Pre-AP Pre Cal Begins OnRamps, New Curriculum


Photo Courtesy of: MaryBeth Battles

The OnRamps class is a new program where students are co-enrolled with University of Texas and their high school class. This year the pre-calculus will be an OnRamps class and students enrolled will have the potential to earn three hours of college credit. “I’m hoping it’ll help out by giving me the college credit,” junior Cassidy Peña said. “But so far I’m not like the learning/teaching style.”

Avery Deen, Reporter

This year, there are some major changes occurring in the math department; the class that was previously Pre-AP pre calculus is now an OnRamps class. OnRamps is a University of Texas program that links advanced high school classes with college ones. It is a dual enrollment type course, meaning that the students are taking both a U.T. class and a high school one simultaneously. If they pass both classes, they can earn three hours of college math credits that many universities take. They will also have two teachers, either Pam Martin or Mary-Beth Battles for the CPHS half, and Jeremiah Lucas or Mark Townsend as their U.T. professor. The professors write the material, the tests, quizzes and explorations. The teachers help the class to work their way through them.

“[Working with] U.T. is awesome,” Martin said. “They’re really helpful. We have an online board where we can ask questions to all of the OnRamps teachers in the state. We have access to amazing answers and amazing explanations. Preparation is hard, because we did the entire years worth of explorations in two weeks. This year we’ll be filling in gaps throughout the year.”

The new set up is less lecture style than before and now allows for students to learn from each other instead of through taking pages of notes. The explorations are handed out to each group, and students discuss how they think they should go about approaching the problem. Occasionally the teacher will explain key concepts on the sheet that the students do not yet know, and once most of the class has come to a consensus students share out their answers until someone figures out the right one.

“The fun part for me is figuring out how to turn teaching, into questioning,” Martin said. “To let the students figure out how it all goes together. I don’t plan to teach a lot. I do plan to ask my students to volunteer to come up to the front of the room and teach what they know. [My favorite part is] that each class comes up with something different, but we all end up in the same place. We get different pieces from different students, said in different ways, but all accurate. Inaccuracies get fixed amongst the students. I really think it gives students a chance to realize that they can learn things on their own. That they have gained the skill set of learning.”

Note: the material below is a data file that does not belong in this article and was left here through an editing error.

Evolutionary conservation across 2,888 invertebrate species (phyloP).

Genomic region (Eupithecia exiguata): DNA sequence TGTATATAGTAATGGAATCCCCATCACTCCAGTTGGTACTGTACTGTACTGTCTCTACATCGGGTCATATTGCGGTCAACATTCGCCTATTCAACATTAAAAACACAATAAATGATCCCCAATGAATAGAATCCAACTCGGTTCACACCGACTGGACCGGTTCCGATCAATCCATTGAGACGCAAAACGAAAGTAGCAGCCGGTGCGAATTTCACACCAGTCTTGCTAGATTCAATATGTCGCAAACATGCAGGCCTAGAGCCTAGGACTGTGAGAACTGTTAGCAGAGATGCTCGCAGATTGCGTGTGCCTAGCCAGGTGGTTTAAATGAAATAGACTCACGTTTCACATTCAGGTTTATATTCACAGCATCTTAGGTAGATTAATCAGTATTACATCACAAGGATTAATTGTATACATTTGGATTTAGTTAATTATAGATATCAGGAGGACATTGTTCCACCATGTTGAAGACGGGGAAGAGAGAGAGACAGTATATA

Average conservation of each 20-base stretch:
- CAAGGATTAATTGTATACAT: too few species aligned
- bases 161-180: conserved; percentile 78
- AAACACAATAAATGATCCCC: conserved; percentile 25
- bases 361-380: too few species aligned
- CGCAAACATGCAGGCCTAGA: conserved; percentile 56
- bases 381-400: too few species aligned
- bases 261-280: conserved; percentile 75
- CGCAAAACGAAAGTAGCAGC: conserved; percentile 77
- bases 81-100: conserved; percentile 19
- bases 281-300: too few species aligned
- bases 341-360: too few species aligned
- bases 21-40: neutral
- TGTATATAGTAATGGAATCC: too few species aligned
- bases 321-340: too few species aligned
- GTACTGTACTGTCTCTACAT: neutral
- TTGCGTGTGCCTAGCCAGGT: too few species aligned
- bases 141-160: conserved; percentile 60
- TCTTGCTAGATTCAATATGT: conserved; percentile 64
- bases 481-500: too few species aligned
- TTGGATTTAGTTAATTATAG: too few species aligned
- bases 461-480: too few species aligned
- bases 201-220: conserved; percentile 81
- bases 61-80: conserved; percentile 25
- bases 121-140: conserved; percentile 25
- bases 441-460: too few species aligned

Many students are disliking the setup of the explorations and the student taught nature of the class, like senior Jay Nam.

“I really don’t like the exploration type of learning,” Nam said. “It’s just out of the norm and it doesn’t fit my learning style too well. It really isn’t an alternative to note taking.”

In addition to the changes of the teaching of material, students now are given a week to finish quizzes online at home and get three chances to retake it, as well as a week for homework. However, there are seven key exams that will be given throughout the year, the exams and quizzes make up 90% of the student’s college grade, the other 10% comes 9% from explorations and 1% from the required U.T orientation.

“I actually don’t mind that part of the workload [having more challenging assignments with more time],” junior Cassidy Peña said. “It lowers my stress a bit because I always know that I have weekend time to finish potentially lengthy assignments. I actually don’t mind the group work too much, but I’d rather our teacher teach us a little and then send us off, instead of just having us teach each other. So far it’s been pretty easy because I know mostly everything, but I know that as soon as we hit something new that no one knows, we’ll just be sitting there scratching our heads in confusion. You can’t just reason out stuff you don’t know. I won’t have to spend more time studying, it’ll just be harder to learn. It’s as good as taking an online class where the teacher doesn’t actually teach you.”

The college credit is a large motivation, even for those who are otherwise disliking the course, such as Peña.

“I’m hoping it’ll help out by giving me the college credit, but so far I’m not like the learning/teaching style,” Peña said. “Math isn’t like other subjects where you can learn by trial and error. If you don’t know it, you don’t know it. I’m pretty good at math, but the explorations are useless in helping me learn anything new.”

Despite the program’s flaws, the teachers are optimistic at making it work and hopeful students will grow to adapt to the new style of learning and ultimately do well and get the college credits.

“I’m seeing students who know so much more than I would give them credit for,” said Martin. “I see students putting concepts together from algebra and geometry. I see students learning from each other.”